Across a 3 year period, the company tax and franking rate changed, then the definition of what is a small business entity changed (from a $2 million to $10 million turnover) along with how the franking rates apply, and now we have a whole new set of definitions and rates that have come into play. Complicating the change is the issue of timing; the legislation was passed by Parliament after the end of the 2018 financial year and could impact on not only the tax rate that applies for the year ended 30 June 2018 but also the franking rate on dividends paid since 1 July 2017. For the 2017-18 income year, the lower company tax rate of 27.5% is available to ‘base rate entities’. This means a company that had an aggregated turnover of less than $25 million and no more than 80% of its assessable income for the year was classified as “base rate passive income” (which includes things like rental income, interest and some dividends). While the new $25 million turnover threshold is good news for many companies, the new passive income test will create a problem for others and potentially move them from the reduced rate to the higher general 30% company tax rate. This also has an impact on the maximum franking rate that applies to dividends paid by companies in the 2018 income year onwards. For the 2018-19 financial year onwards, the turnover threshold has been increased to $50 million. The problem with the new passive income test is that it is not just a gross turnover test but a test that requires an analysis of the components of that turnover. The new test adds another layer of complexity going forward.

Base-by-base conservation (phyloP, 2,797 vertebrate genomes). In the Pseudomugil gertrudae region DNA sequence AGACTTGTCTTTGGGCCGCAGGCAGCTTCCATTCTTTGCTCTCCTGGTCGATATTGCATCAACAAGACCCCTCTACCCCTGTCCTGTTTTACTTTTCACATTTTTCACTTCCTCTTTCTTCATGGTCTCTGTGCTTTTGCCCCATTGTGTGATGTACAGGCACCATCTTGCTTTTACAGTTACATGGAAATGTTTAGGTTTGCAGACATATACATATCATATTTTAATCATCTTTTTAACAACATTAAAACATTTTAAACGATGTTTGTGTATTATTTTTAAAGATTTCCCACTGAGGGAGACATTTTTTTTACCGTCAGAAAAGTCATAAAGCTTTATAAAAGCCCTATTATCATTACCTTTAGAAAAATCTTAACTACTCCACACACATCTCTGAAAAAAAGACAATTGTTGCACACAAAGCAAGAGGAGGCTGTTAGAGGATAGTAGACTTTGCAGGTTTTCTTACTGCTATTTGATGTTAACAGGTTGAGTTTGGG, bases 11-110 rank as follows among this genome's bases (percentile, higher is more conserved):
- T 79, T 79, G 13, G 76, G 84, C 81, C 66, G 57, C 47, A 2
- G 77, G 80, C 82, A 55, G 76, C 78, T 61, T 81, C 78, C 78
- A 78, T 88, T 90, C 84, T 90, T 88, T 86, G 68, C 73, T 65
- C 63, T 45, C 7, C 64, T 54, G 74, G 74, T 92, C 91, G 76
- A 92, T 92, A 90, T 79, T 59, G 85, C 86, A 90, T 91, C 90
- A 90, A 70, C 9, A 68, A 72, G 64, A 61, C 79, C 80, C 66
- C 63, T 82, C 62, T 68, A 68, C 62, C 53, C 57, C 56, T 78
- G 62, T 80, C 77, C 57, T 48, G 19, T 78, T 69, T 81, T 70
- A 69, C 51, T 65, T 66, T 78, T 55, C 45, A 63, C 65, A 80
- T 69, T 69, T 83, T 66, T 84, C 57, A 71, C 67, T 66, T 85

What exactly is passive income